The most prevalent and extensive barrier impeding access of mental health services for East-Asian Canadians is the stigma associated with mental health concerns. To begin, the confucian culture found in East-Asian communities emphasizes harmony and resilience, leading many people to believe that “coping with depression” is “more beneficial than seeking assistance” (Yang et al., 2019). This notion propagates the beliefs that seeking mental health treatment could be a sign of weakness rather than taking responsibility for one’s health—which highly contrasts Western thinking. Moreover, a study in Singapore, a multi-racial country constituting more than 70% East-Asian residents, corroborates the stigma presented in East-Asian culture (Encyclopædia Britannia, 2021). A nation-wide survey was given to note attitudes towards mental health. Around 40% of the respondents believed that mental health problems are dangerous, and half believed that the public should be “protected from them” (Chong et al., 2007). As a result, many will hide their mental health concerns within the family in order to avoid shame and dishonor. In addition, as symptoms progress, many will seek treatment such as “traditional herbs and acupuncture,” “healers,” while others will simply refuse to acknowledge the illness rather than seek mainstream treatment (Kramer et al., 2002). These treatments may include psychotherapy, counseling, prescription, support groups and brain stimulation therapy. Due to this high level of stigma, professional mental health services are only considered as a last resort.
Often, East-Asian immigrants may encounter language barriers as the majority of mental health services are only offered in English in Canada. For example, only 42% of foreign born Asians are considered English proficient (Pew Research Center, 2017). One can assume that these individuals have the capacity to explain their mental health symptoms in English. Another factor to consider is that these foreign borns may have immigrated at an early age, thus may not have grown up in a traditional Asian household due to acculturation . In addition, most likely these Asian foreign borns didn’t have to make the cultural transition from immigration during adolescence (Xia, 2021). Therefore, the English proficient population can be considered to be at a lower risk for mental health issues comparatively to new East-Asian immigrants. Nevertheless, the question arises; what makes the other 60% who aren’t English proficient? They will face difficulties in accessing mental health treatment as they will not be able to describe their symptoms to receive proper diagnosis (Cader, 2017; Kramer et al., 2002).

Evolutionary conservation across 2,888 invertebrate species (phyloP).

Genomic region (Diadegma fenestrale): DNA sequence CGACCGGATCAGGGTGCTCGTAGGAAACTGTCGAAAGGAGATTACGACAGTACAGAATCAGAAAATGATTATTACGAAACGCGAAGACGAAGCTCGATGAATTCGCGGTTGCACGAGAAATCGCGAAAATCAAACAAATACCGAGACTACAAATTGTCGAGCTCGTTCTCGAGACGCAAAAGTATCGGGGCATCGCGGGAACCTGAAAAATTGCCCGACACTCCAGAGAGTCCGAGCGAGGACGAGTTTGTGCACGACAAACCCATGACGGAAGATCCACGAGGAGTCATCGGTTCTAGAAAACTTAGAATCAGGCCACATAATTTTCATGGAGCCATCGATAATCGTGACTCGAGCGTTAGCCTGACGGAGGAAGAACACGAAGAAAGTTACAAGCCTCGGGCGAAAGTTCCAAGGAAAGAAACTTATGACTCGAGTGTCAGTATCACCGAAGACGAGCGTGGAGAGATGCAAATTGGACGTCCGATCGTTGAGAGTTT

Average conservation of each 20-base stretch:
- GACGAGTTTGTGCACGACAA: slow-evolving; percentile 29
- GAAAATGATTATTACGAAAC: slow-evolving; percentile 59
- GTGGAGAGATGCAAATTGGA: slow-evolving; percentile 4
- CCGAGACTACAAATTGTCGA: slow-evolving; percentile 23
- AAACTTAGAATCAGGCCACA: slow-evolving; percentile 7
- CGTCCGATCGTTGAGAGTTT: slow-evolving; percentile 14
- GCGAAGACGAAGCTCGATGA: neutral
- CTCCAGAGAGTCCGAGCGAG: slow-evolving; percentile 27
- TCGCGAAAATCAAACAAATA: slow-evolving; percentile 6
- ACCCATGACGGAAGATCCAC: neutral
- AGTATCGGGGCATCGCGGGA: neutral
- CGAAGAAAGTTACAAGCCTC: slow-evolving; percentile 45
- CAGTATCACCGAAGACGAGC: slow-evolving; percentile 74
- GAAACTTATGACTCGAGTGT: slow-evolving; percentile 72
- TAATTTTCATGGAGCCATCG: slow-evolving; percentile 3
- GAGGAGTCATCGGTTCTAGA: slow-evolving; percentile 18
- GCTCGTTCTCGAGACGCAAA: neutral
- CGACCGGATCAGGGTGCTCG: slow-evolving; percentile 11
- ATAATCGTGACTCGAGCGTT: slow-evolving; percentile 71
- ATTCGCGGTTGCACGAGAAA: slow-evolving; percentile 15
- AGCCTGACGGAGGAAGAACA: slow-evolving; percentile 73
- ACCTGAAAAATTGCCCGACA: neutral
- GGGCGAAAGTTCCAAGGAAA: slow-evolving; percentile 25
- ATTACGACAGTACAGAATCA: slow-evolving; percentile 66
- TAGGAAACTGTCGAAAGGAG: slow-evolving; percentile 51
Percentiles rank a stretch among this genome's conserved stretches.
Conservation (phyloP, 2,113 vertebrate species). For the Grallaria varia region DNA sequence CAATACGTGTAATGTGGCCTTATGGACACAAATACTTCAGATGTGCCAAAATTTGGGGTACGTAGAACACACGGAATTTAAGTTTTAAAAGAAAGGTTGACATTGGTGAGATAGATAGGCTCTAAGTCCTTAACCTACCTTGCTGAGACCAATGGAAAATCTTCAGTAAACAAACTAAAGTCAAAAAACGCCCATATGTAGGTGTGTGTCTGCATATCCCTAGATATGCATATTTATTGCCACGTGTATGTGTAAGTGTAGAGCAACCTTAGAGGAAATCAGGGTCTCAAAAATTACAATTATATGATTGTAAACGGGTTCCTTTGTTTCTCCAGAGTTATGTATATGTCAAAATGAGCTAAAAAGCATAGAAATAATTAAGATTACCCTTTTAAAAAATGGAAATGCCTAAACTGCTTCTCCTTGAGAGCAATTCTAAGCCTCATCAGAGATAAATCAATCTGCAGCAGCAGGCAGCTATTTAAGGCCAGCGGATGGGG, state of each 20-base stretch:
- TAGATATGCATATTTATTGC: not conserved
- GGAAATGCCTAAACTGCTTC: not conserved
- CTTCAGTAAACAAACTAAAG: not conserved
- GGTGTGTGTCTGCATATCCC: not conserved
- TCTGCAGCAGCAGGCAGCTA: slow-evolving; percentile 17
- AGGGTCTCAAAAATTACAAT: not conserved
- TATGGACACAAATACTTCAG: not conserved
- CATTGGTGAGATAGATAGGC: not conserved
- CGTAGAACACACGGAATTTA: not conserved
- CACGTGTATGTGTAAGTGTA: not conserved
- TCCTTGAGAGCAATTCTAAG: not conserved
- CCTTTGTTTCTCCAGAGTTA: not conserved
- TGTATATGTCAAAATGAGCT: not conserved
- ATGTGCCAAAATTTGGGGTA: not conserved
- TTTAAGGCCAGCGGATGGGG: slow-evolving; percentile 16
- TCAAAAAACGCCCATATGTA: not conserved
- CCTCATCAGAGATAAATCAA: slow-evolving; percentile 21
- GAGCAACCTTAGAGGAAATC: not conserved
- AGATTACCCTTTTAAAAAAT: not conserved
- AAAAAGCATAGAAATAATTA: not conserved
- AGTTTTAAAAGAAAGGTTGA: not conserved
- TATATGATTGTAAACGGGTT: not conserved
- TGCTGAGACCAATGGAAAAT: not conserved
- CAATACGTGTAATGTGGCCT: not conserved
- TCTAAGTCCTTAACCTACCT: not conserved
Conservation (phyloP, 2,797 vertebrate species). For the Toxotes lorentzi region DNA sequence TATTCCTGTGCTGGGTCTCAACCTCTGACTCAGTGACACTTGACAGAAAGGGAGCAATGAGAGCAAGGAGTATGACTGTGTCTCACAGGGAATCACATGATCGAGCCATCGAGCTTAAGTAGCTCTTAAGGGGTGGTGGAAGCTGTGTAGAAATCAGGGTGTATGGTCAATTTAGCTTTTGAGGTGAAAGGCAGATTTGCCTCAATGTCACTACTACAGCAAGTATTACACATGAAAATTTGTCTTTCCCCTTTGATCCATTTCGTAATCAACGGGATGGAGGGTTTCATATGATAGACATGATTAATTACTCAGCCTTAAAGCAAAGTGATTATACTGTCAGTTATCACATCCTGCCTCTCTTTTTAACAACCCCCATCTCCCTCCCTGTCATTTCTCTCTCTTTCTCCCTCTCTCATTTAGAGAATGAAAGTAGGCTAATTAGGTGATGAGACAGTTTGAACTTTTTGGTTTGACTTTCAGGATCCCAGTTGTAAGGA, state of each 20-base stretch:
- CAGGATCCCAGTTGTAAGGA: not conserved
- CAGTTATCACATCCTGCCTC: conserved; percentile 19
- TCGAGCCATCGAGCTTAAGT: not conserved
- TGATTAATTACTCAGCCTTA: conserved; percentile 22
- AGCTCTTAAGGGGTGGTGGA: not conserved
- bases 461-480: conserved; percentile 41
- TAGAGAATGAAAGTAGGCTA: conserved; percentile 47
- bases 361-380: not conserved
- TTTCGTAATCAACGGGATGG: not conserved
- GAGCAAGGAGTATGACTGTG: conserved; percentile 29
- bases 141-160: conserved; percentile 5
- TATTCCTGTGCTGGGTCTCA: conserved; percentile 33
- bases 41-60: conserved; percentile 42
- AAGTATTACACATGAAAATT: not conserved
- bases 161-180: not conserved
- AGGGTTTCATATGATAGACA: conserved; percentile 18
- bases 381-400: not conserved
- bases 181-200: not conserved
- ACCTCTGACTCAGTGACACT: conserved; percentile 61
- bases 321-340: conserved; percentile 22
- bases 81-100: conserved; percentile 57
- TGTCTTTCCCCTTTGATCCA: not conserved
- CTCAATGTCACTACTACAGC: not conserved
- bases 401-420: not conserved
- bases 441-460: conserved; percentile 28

Despite there being options for an interpreter, patients often “feel uncomfortable and hesitant to disclose their problems” in front of strangers in fear of losing ‘face’ and honor (Speller, 2005). Therefore, limited English proficiency (LEP) among East-Asian patients is an issue. A study published in the US National Library of Medicine claims the following:
Compared to [English proficient] EP individuals, LEP individuals with mental disorders were significantly less likely to identify a need for mental health services, experience longer duration of untreated disorders, and use fewer healthcare services for mental disorders, particularly specialty mental health care. (Bauer et al., 2010)
Patients will avoid and delay treatment due to language barriers, thus providing services in their first language would be beneficial in decreasing discrepancies in mental health accessibility.
Moreover, even when a patient is willing to seek help, there is a “lack of descriptive psychological vocabulary” that can describe mental health concerns in East-Asian languages (Cader, 2017; Speller, 2005). This stems from a stigma within East-Asian culture which unconsciously denies “the experience and expression of emotions and psychological symptoms” (Beiser; Speller, 2005). Over time, this has manifested into a limited lexical that can be translated into English to yield proper diagnosis. Both issues create communication barriers, while the first could be mitigated systematically, the latter proves to be more difficult due to its deeply rooted nature within the culture.
Mainstream Mental Health Facilities
As long as mainstream mental health facilities refuse to acknowledge nor accept cultural differences concerning mental health, it will lead to misdiagnosis and the installation of fear within the East-Asian community. In Asian traditions, describing somatic symptoms (migraines and insomnia) is less stigmatizing than mental symptoms (depression, anxiety, and addition) (Cader, 2017). Therefore, potential patients may seek help from physicians and family doctors to treat inherently mental issues. Take into consideration that in 2004, “70% of issues brought to family doctors are mental health issues,” however family doctors “are often not educated adequately to deal with such issues” (Cader, 2017). This will risk misdiagnosis in health centers as physicians will treat the patients according to their somatic symptoms. As a result, only physical concerns will be minimized rather than addressing their mental concerns (McLean Center, 2021). Patients may not see improvements within their mental health, and stop treatment early. In fact, it’s noted that Asians Americans were “more likely to terminate treatment prematurely in comparison to other ethnic groups” (Fairfax, 2017).